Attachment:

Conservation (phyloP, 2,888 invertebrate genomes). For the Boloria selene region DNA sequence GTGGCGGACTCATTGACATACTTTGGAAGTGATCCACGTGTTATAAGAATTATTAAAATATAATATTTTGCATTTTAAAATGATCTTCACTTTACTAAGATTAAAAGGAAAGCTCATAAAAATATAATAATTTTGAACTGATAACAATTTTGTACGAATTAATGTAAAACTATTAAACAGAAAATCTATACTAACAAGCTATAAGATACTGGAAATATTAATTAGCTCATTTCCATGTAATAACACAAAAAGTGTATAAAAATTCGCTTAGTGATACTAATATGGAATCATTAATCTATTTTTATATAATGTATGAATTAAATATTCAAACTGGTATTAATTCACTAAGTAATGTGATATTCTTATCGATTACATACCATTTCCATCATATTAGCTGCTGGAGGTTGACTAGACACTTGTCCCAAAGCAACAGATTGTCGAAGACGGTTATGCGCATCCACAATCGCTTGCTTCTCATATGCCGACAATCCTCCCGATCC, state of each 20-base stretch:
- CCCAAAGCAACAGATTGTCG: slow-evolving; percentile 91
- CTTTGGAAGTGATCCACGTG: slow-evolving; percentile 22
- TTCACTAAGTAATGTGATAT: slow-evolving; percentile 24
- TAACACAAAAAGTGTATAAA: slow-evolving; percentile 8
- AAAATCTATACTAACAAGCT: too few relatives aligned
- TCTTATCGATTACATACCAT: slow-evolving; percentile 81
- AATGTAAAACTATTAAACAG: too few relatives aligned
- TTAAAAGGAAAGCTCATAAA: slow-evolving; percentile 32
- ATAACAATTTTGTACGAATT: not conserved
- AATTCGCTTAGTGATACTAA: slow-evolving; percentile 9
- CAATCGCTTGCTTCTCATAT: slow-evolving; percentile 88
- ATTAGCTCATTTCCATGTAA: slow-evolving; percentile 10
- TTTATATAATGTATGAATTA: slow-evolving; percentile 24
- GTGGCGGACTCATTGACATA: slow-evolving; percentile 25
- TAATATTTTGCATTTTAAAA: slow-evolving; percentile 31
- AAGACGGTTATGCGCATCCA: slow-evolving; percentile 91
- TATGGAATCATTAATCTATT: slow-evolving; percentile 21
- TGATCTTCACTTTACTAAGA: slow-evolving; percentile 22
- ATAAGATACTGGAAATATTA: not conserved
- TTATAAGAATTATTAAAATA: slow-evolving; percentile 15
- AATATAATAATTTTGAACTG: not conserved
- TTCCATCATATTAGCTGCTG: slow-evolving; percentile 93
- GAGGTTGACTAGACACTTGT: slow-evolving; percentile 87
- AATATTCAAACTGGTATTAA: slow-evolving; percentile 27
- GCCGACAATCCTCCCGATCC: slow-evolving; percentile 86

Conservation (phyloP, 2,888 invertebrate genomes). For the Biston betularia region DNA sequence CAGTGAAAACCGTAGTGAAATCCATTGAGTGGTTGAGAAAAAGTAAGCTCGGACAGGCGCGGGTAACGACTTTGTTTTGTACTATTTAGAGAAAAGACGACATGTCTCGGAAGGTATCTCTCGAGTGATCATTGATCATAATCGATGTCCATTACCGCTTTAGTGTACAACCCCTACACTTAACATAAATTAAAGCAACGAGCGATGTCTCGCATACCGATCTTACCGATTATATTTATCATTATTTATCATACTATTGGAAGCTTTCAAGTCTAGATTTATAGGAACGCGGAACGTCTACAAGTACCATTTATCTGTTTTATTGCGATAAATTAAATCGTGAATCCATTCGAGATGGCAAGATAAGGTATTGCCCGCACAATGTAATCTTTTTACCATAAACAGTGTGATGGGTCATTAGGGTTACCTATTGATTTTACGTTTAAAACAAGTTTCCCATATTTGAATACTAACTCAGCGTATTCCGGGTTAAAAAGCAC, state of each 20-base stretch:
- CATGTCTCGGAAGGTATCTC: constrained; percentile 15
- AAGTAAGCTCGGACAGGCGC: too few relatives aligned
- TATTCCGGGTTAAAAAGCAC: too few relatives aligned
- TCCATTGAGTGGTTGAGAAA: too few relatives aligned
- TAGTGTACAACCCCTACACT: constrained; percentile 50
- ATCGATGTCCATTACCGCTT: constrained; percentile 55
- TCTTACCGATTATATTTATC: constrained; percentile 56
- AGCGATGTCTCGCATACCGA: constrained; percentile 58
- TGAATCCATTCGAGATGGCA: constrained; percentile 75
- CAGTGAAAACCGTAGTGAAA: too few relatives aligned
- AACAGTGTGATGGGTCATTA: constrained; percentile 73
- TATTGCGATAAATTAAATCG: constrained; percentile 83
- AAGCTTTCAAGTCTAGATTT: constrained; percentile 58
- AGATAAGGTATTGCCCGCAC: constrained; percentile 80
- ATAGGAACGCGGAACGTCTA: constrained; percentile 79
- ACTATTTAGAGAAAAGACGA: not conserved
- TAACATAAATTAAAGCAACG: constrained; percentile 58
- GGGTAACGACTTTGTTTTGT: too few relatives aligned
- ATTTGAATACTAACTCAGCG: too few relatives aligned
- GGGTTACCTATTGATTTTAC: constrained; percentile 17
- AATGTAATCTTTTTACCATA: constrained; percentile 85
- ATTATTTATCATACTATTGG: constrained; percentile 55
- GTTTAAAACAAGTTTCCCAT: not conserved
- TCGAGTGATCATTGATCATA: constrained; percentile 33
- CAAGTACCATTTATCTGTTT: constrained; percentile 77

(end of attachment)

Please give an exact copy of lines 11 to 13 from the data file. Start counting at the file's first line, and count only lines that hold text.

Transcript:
- AATTCGCTTAGTGATACTAA: slow-evolving; percentile 9
- CAATCGCTTGCTTCTCATAT: slow-evolving; percentile 88
- ATTAGCTCATTTCCATGTAA: slow-evolving; percentile 10